The trading companies which make up Fife timber specialist James Donaldson & Son Ltd produced a mixed performance in the last financial year.
The family-owned firm revealed an overall increase in profits of around £300,000 to almost £2.5 million when accounts for the group, which employed an average of 650 staff in financial year 2013/14, were published in late summer.
Annual accounts for each of Donaldson’s subsidiaries have now been published at Companies House, showing improved profits in three group entities, a reduced loss in another and an increased loss in a fifth unit.
Donaldson Timber Engineering, focused on the manufacture of roof trusses and the distribution of wood engineered products, was the largest of the operating companies by turnover in the year to March 31.
The operation produced revenues of £42.74m in the period, significantly up on the £35.86m of a year earlier, and pre-tax profits were £360,000 ahead at £1.84m.
In his strategic report to the accounts, company secretary Ian Hawkins said an improvement in market conditions and strong cost controls helped the firm to increase pre-tax profits by 25.1% during the year.
The firm’s Perth-headquartered merchanting business MGM Timber, which operates from 13 outlets across Scotland, also enjoyed a rise in pre-tax profits from £1.19m to £1.35m during the year as turnover pushed almost £1m ahead to £38.75m.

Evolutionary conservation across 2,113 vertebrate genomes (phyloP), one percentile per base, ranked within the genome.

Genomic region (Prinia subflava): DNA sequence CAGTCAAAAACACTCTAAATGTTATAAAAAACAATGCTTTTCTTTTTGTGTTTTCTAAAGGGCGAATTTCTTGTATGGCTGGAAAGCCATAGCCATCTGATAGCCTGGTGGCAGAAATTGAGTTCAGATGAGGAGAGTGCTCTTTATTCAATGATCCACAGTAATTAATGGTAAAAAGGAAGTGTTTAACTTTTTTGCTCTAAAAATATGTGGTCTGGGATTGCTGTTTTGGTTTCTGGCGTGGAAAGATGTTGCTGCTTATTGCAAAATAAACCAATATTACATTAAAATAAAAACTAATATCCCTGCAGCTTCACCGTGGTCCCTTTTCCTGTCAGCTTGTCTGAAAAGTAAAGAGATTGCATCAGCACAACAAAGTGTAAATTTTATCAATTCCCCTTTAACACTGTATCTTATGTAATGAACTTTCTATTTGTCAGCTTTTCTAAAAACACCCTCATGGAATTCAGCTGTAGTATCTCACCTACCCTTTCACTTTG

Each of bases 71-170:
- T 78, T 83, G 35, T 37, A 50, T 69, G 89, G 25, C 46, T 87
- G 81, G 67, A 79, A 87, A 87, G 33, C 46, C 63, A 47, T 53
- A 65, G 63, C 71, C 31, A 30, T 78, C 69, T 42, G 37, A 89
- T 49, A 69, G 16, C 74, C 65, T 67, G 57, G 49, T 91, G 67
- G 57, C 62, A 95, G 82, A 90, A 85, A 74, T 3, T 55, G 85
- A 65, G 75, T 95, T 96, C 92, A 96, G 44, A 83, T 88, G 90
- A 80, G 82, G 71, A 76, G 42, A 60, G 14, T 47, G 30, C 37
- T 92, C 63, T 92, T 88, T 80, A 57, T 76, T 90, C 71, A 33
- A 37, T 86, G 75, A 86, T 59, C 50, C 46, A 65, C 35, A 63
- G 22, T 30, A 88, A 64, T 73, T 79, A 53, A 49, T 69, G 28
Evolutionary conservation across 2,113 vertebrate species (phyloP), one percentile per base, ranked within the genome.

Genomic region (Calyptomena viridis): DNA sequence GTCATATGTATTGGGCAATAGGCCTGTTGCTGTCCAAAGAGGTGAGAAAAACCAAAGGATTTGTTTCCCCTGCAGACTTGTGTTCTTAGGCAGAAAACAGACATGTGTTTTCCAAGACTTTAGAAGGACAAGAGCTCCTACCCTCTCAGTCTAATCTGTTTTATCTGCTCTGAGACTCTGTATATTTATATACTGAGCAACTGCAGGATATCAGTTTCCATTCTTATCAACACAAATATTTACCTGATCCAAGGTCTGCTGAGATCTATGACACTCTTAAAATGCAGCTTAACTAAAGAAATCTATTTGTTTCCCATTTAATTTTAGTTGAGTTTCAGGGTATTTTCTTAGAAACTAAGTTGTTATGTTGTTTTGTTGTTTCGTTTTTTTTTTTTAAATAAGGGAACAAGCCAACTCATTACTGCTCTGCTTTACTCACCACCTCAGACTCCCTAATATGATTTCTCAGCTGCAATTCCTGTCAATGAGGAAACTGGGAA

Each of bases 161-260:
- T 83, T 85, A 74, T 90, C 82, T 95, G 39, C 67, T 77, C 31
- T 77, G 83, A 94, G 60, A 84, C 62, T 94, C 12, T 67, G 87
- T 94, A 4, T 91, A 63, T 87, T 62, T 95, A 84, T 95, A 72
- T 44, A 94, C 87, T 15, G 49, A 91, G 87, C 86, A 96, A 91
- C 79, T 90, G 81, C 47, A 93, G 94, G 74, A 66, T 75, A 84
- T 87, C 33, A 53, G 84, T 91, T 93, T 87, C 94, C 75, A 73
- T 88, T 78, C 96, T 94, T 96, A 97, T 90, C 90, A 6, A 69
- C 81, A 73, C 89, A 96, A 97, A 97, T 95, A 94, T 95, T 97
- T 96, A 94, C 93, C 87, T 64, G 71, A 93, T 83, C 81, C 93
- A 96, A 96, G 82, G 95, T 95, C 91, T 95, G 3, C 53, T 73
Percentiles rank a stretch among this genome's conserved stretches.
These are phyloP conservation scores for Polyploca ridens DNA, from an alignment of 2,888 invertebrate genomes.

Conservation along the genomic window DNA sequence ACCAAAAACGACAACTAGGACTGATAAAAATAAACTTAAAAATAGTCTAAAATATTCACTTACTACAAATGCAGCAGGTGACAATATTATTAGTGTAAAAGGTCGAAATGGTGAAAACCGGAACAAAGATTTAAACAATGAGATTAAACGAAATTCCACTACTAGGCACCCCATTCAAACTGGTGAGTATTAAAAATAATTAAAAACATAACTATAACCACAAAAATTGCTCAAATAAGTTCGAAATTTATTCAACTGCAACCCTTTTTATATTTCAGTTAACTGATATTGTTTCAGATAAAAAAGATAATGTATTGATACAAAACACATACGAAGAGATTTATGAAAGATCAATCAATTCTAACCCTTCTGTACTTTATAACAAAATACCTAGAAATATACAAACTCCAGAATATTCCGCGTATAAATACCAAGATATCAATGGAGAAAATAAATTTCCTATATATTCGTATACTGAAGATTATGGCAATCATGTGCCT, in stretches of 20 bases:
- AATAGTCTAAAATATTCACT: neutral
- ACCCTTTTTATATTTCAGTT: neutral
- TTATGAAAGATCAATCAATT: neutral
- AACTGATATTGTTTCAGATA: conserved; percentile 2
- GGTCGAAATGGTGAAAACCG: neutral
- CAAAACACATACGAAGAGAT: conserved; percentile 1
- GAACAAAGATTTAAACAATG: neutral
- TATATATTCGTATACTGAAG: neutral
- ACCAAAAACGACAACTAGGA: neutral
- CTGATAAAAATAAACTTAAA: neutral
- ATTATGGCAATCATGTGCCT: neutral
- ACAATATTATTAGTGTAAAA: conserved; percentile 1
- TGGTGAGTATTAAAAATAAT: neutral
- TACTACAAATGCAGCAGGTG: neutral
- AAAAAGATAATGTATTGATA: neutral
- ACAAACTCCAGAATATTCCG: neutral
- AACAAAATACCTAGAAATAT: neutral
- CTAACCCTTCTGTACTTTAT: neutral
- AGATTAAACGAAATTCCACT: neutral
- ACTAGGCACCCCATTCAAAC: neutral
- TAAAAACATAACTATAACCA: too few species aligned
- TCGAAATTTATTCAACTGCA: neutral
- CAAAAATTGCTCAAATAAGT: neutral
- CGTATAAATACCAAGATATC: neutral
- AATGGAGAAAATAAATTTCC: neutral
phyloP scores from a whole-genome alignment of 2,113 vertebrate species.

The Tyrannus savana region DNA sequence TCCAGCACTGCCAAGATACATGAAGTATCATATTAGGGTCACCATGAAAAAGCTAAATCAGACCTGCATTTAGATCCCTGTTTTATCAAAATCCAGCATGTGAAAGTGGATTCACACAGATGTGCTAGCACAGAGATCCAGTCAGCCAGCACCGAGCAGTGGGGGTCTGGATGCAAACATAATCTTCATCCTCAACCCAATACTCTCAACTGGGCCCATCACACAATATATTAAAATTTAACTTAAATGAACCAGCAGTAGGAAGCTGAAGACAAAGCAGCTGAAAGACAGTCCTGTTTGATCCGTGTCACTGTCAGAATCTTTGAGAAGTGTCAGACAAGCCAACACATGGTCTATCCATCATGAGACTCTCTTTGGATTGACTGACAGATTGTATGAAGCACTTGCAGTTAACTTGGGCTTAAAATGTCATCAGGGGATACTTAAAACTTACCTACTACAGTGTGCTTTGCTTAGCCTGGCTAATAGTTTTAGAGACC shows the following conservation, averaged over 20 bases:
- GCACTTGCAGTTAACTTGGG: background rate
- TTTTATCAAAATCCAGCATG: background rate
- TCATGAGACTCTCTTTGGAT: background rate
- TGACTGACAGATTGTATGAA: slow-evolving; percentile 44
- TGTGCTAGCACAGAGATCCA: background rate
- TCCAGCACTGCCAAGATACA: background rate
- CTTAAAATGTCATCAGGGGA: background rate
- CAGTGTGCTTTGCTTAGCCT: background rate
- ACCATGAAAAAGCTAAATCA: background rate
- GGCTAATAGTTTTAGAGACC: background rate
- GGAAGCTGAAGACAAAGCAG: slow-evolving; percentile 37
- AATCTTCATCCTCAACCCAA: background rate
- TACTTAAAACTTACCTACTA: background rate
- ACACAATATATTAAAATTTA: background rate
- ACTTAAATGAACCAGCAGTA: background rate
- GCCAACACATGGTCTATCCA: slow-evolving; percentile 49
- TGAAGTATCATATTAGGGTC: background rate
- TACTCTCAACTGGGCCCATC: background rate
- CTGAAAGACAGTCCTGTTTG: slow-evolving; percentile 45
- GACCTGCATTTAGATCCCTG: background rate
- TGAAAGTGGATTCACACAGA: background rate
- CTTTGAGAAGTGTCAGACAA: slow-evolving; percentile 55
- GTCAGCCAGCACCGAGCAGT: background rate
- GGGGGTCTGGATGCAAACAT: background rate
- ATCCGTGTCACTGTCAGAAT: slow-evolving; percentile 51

Mr Hawkins said the directors considered the profits return as an “excellent performance”, and said a 2.6% increase in sales during the year came despite the disposal of the firm’s Oban branch.
The group’s second-largest division by turnover, James Donaldson Timber Ltd (JDTL), reduced a loss of £145,000 in 2013 to a £107,000 loss for the year just gone.
The improved figure was achieved as revenues in the unit which specialises in the importing of timber, sawmilling, preservation and the manufacture of MDF products rose from £32.76m to £41.65m.
Mr Hawkins said the assets and liabilities of group subsidiary Parker Kislingbury had been “hived-up” into JDTL on July 1 2013, and the company had since operated out of three sites in Fife, Lancashire and Buckingham.
He said turnover had increased 27% due to the combined effects of the new site and improved conditions, particularly in the final quarter of the year.
However, he said pressure remained on margins and, whilst operating profits had increased to £94,000 from a loss of £27,000 the year previous, the directors viewed the result as “disappointing.”
Management was confident of a “significant improvement” in the year ahead.
The Parker Kislingbury accounts show an increased loss from £4,000 to £50,000 for the year to March 31, although the company actually ceased trading the previous June.
The company’s latest venture, James Donaldson Insulation, produced a maiden profit of £11,000 in its first full year of trading, turning around a loss of £90,000 from the previous period.
Turnover rose from £983,000 to £2.75m and Mr Hawkins said the directors were “encouraged” by the progress of the fledgling business.